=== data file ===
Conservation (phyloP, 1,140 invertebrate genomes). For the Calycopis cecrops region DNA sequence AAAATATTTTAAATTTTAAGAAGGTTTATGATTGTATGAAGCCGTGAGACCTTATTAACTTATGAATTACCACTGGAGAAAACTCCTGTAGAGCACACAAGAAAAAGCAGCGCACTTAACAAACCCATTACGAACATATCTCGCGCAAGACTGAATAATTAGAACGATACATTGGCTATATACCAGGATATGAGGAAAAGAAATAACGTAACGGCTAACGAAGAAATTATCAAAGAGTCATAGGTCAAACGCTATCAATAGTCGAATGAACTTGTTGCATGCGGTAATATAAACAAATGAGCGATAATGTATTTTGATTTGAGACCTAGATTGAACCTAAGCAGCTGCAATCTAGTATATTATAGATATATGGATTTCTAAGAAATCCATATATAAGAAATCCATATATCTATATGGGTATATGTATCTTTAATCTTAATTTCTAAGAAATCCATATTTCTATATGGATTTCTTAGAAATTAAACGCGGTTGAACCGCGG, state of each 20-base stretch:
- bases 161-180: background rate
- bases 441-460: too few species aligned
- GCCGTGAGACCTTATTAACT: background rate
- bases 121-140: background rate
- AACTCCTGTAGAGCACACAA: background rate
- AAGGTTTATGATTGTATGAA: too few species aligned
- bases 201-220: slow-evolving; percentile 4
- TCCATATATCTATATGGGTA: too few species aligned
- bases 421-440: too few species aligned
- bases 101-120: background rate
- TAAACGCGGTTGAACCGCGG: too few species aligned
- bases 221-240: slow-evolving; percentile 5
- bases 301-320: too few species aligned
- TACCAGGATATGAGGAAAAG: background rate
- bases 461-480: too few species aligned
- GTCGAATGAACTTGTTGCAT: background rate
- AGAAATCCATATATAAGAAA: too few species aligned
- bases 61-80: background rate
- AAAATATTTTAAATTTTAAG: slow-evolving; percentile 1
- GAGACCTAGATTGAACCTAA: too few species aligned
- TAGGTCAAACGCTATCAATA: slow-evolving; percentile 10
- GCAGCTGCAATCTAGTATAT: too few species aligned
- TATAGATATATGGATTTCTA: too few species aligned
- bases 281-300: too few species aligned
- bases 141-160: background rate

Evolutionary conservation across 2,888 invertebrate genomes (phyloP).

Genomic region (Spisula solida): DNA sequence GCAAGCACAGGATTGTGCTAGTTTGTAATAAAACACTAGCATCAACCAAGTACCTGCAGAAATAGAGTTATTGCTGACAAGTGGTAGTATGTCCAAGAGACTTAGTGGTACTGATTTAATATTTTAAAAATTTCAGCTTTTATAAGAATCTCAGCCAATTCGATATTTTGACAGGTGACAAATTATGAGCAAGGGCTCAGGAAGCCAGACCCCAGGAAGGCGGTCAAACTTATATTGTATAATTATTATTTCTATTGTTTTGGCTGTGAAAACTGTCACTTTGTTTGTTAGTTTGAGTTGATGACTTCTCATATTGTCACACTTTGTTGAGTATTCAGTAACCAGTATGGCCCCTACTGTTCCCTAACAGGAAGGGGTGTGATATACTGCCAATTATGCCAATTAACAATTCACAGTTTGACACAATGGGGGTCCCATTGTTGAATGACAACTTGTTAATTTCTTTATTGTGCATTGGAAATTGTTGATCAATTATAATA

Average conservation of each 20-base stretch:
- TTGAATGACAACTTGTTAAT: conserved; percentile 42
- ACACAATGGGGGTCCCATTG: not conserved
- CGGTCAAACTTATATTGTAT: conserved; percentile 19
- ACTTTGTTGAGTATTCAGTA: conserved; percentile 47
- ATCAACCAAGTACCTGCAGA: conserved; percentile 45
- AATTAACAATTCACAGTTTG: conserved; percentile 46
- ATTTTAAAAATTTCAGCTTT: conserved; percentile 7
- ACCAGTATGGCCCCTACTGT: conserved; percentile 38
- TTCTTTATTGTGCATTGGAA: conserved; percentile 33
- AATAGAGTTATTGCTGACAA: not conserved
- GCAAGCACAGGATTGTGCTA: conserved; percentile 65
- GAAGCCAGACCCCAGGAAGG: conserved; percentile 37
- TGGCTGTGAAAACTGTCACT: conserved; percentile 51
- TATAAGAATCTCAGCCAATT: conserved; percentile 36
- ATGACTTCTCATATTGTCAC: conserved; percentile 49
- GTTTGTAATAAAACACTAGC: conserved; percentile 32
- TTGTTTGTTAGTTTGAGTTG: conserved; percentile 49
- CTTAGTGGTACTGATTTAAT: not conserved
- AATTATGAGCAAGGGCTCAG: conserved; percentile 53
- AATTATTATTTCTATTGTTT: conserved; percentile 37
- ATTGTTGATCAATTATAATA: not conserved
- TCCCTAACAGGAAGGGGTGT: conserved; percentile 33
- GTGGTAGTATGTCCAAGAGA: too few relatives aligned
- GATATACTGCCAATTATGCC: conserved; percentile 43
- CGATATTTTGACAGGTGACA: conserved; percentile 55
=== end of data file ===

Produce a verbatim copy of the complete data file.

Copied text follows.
Conservation (phyloP, 1,140 invertebrate genomes). For the Calycopis cecrops region DNA sequence AAAATATTTTAAATTTTAAGAAGGTTTATGATTGTATGAAGCCGTGAGACCTTATTAACTTATGAATTACCACTGGAGAAAACTCCTGTAGAGCACACAAGAAAAAGCAGCGCACTTAACAAACCCATTACGAACATATCTCGCGCAAGACTGAATAATTAGAACGATACATTGGCTATATACCAGGATATGAGGAAAAGAAATAACGTAACGGCTAACGAAGAAATTATCAAAGAGTCATAGGTCAAACGCTATCAATAGTCGAATGAACTTGTTGCATGCGGTAATATAAACAAATGAGCGATAATGTATTTTGATTTGAGACCTAGATTGAACCTAAGCAGCTGCAATCTAGTATATTATAGATATATGGATTTCTAAGAAATCCATATATAAGAAATCCATATATCTATATGGGTATATGTATCTTTAATCTTAATTTCTAAGAAATCCATATTTCTATATGGATTTCTTAGAAATTAAACGCGGTTGAACCGCGG, state of each 20-base stretch:
- bases 161-180: background rate
- bases 441-460: too few species aligned
- GCCGTGAGACCTTATTAACT: background rate
- bases 121-140: background rate
- AACTCCTGTAGAGCACACAA: background rate
- AAGGTTTATGATTGTATGAA: too few species aligned
- bases 201-220: slow-evolving; percentile 4
- TCCATATATCTATATGGGTA: too few species aligned
- bases 421-440: too few species aligned
- bases 101-120: background rate
- TAAACGCGGTTGAACCGCGG: too few species aligned
- bases 221-240: slow-evolving; percentile 5
- bases 301-320: too few species aligned
- TACCAGGATATGAGGAAAAG: background rate
- bases 461-480: too few species aligned
- GTCGAATGAACTTGTTGCAT: background rate
- AGAAATCCATATATAAGAAA: too few species aligned
- bases 61-80: background rate
- AAAATATTTTAAATTTTAAG: slow-evolving; percentile 1
- GAGACCTAGATTGAACCTAA: too few species aligned
- TAGGTCAAACGCTATCAATA: slow-evolving; percentile 10
- GCAGCTGCAATCTAGTATAT: too few species aligned
- TATAGATATATGGATTTCTA: too few species aligned
- bases 281-300: too few species aligned
- bases 141-160: background rate

Evolutionary conservation across 2,888 invertebrate genomes (phyloP).

Genomic region (Spisula solida): DNA sequence GCAAGCACAGGATTGTGCTAGTTTGTAATAAAACACTAGCATCAACCAAGTACCTGCAGAAATAGAGTTATTGCTGACAAGTGGTAGTATGTCCAAGAGACTTAGTGGTACTGATTTAATATTTTAAAAATTTCAGCTTTTATAAGAATCTCAGCCAATTCGATATTTTGACAGGTGACAAATTATGAGCAAGGGCTCAGGAAGCCAGACCCCAGGAAGGCGGTCAAACTTATATTGTATAATTATTATTTCTATTGTTTTGGCTGTGAAAACTGTCACTTTGTTTGTTAGTTTGAGTTGATGACTTCTCATATTGTCACACTTTGTTGAGTATTCAGTAACCAGTATGGCCCCTACTGTTCCCTAACAGGAAGGGGTGTGATATACTGCCAATTATGCCAATTAACAATTCACAGTTTGACACAATGGGGGTCCCATTGTTGAATGACAACTTGTTAATTTCTTTATTGTGCATTGGAAATTGTTGATCAATTATAATA

Average conservation of each 20-base stretch:
- TTGAATGACAACTTGTTAAT: conserved; percentile 42
- ACACAATGGGGGTCCCATTG: not conserved
- CGGTCAAACTTATATTGTAT: conserved; percentile 19
- ACTTTGTTGAGTATTCAGTA: conserved; percentile 47
- ATCAACCAAGTACCTGCAGA: conserved; percentile 45
- AATTAACAATTCACAGTTTG: conserved; percentile 46
- ATTTTAAAAATTTCAGCTTT: conserved; percentile 7
- ACCAGTATGGCCCCTACTGT: conserved; percentile 38
- TTCTTTATTGTGCATTGGAA: conserved; percentile 33
- AATAGAGTTATTGCTGACAA: not conserved
- GCAAGCACAGGATTGTGCTA: conserved; percentile 65
- GAAGCCAGACCCCAGGAAGG: conserved; percentile 37
- TGGCTGTGAAAACTGTCACT: conserved; percentile 51
- TATAAGAATCTCAGCCAATT: conserved; percentile 36
- ATGACTTCTCATATTGTCAC: conserved; percentile 49
- GTTTGTAATAAAACACTAGC: conserved; percentile 32
- TTGTTTGTTAGTTTGAGTTG: conserved; percentile 49
- CTTAGTGGTACTGATTTAAT: not conserved
- AATTATGAGCAAGGGCTCAG: conserved; percentile 53
- AATTATTATTTCTATTGTTT: conserved; percentile 37
- ATTGTTGATCAATTATAATA: not conserved
- TCCCTAACAGGAAGGGGTGT: conserved; percentile 33
- GTGGTAGTATGTCCAAGAGA: too few relatives aligned
- GATATACTGCCAATTATGCC: conserved; percentile 43
- CGATATTTTGACAGGTGACA: conserved; percentile 55